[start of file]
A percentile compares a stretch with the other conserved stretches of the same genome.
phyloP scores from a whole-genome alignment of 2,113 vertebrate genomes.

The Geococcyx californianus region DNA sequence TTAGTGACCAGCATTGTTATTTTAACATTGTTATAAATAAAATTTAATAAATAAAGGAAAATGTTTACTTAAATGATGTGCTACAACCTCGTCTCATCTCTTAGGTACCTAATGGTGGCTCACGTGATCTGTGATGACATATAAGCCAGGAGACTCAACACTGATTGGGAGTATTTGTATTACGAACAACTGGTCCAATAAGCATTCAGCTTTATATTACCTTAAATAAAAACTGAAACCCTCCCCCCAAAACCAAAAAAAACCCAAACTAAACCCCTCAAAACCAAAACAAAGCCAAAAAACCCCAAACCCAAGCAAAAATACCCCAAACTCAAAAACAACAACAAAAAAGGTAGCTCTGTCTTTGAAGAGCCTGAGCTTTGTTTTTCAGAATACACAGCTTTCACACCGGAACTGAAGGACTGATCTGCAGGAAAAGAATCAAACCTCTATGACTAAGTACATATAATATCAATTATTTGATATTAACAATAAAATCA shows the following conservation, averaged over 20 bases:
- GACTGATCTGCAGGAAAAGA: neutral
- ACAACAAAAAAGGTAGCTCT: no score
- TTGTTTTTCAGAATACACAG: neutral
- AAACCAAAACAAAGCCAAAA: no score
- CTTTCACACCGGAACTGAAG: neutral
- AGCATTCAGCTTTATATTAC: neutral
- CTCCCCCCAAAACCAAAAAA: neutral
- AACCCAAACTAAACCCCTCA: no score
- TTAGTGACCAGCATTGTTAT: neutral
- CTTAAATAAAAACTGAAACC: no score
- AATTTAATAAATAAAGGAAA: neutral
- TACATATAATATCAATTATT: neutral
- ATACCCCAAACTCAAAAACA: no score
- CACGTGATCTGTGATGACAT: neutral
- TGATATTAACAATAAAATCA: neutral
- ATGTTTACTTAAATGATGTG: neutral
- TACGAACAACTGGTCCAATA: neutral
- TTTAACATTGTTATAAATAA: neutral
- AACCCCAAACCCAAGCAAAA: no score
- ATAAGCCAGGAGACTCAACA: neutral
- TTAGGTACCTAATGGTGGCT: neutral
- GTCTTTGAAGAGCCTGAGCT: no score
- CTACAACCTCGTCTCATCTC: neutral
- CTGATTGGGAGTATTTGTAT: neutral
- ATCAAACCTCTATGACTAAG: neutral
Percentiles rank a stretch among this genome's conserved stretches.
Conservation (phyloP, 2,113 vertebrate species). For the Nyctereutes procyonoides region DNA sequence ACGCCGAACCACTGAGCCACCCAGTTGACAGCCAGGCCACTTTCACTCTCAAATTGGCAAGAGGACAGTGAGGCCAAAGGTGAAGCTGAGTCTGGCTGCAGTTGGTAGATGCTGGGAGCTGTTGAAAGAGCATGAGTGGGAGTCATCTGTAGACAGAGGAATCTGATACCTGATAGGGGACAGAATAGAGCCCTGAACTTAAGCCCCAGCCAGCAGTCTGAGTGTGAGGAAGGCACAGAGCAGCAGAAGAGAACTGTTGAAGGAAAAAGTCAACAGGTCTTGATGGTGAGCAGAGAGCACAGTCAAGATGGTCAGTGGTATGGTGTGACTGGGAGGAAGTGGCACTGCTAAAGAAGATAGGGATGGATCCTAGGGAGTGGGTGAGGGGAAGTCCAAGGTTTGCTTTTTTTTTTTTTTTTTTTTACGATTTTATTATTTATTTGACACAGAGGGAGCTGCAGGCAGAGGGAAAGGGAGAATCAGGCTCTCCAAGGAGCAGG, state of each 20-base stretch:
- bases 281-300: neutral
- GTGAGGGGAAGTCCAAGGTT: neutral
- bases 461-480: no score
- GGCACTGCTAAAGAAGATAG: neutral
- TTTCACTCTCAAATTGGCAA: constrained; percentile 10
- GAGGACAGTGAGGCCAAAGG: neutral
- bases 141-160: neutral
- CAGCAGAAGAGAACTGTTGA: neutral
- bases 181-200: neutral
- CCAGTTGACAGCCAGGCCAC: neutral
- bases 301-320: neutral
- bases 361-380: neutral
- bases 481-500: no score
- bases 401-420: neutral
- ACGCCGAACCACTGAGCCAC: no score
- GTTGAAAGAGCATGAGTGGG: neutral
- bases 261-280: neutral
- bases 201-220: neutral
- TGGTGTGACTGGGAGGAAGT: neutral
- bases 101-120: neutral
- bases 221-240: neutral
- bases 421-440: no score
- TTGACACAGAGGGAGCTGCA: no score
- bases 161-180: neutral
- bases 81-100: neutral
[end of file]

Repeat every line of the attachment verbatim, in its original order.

A percentile compares a stretch with the other conserved stretches of the same genome.
phyloP scores from a whole-genome alignment of 2,113 vertebrate genomes.

The Geococcyx californianus region DNA sequence TTAGTGACCAGCATTGTTATTTTAACATTGTTATAAATAAAATTTAATAAATAAAGGAAAATGTTTACTTAAATGATGTGCTACAACCTCGTCTCATCTCTTAGGTACCTAATGGTGGCTCACGTGATCTGTGATGACATATAAGCCAGGAGACTCAACACTGATTGGGAGTATTTGTATTACGAACAACTGGTCCAATAAGCATTCAGCTTTATATTACCTTAAATAAAAACTGAAACCCTCCCCCCAAAACCAAAAAAAACCCAAACTAAACCCCTCAAAACCAAAACAAAGCCAAAAAACCCCAAACCCAAGCAAAAATACCCCAAACTCAAAAACAACAACAAAAAAGGTAGCTCTGTCTTTGAAGAGCCTGAGCTTTGTTTTTCAGAATACACAGCTTTCACACCGGAACTGAAGGACTGATCTGCAGGAAAAGAATCAAACCTCTATGACTAAGTACATATAATATCAATTATTTGATATTAACAATAAAATCA shows the following conservation, averaged over 20 bases:
- GACTGATCTGCAGGAAAAGA: neutral
- ACAACAAAAAAGGTAGCTCT: no score
- TTGTTTTTCAGAATACACAG: neutral
- AAACCAAAACAAAGCCAAAA: no score
- CTTTCACACCGGAACTGAAG: neutral
- AGCATTCAGCTTTATATTAC: neutral
- CTCCCCCCAAAACCAAAAAA: neutral
- AACCCAAACTAAACCCCTCA: no score
- TTAGTGACCAGCATTGTTAT: neutral
- CTTAAATAAAAACTGAAACC: no score
- AATTTAATAAATAAAGGAAA: neutral
- TACATATAATATCAATTATT: neutral
- ATACCCCAAACTCAAAAACA: no score
- CACGTGATCTGTGATGACAT: neutral
- TGATATTAACAATAAAATCA: neutral
- ATGTTTACTTAAATGATGTG: neutral
- TACGAACAACTGGTCCAATA: neutral
- TTTAACATTGTTATAAATAA: neutral
- AACCCCAAACCCAAGCAAAA: no score
- ATAAGCCAGGAGACTCAACA: neutral
- TTAGGTACCTAATGGTGGCT: neutral
- GTCTTTGAAGAGCCTGAGCT: no score
- CTACAACCTCGTCTCATCTC: neutral
- CTGATTGGGAGTATTTGTAT: neutral
- ATCAAACCTCTATGACTAAG: neutral
Percentiles rank a stretch among this genome's conserved stretches.
Conservation (phyloP, 2,113 vertebrate species). For the Nyctereutes procyonoides region DNA sequence ACGCCGAACCACTGAGCCACCCAGTTGACAGCCAGGCCACTTTCACTCTCAAATTGGCAAGAGGACAGTGAGGCCAAAGGTGAAGCTGAGTCTGGCTGCAGTTGGTAGATGCTGGGAGCTGTTGAAAGAGCATGAGTGGGAGTCATCTGTAGACAGAGGAATCTGATACCTGATAGGGGACAGAATAGAGCCCTGAACTTAAGCCCCAGCCAGCAGTCTGAGTGTGAGGAAGGCACAGAGCAGCAGAAGAGAACTGTTGAAGGAAAAAGTCAACAGGTCTTGATGGTGAGCAGAGAGCACAGTCAAGATGGTCAGTGGTATGGTGTGACTGGGAGGAAGTGGCACTGCTAAAGAAGATAGGGATGGATCCTAGGGAGTGGGTGAGGGGAAGTCCAAGGTTTGCTTTTTTTTTTTTTTTTTTTTACGATTTTATTATTTATTTGACACAGAGGGAGCTGCAGGCAGAGGGAAAGGGAGAATCAGGCTCTCCAAGGAGCAGG, state of each 20-base stretch:
- bases 281-300: neutral
- GTGAGGGGAAGTCCAAGGTT: neutral
- bases 461-480: no score
- GGCACTGCTAAAGAAGATAG: neutral
- TTTCACTCTCAAATTGGCAA: constrained; percentile 10
- GAGGACAGTGAGGCCAAAGG: neutral
- bases 141-160: neutral
- CAGCAGAAGAGAACTGTTGA: neutral
- bases 181-200: neutral
- CCAGTTGACAGCCAGGCCAC: neutral
- bases 301-320: neutral
- bases 361-380: neutral
- bases 481-500: no score
- bases 401-420: neutral
- ACGCCGAACCACTGAGCCAC: no score
- GTTGAAAGAGCATGAGTGGG: neutral
- bases 261-280: neutral
- bases 201-220: neutral
- TGGTGTGACTGGGAGGAAGT: neutral
- bases 101-120: neutral
- bases 221-240: neutral
- bases 421-440: no score
- TTGACACAGAGGGAGCTGCA: no score
- bases 161-180: neutral
- bases 81-100: neutral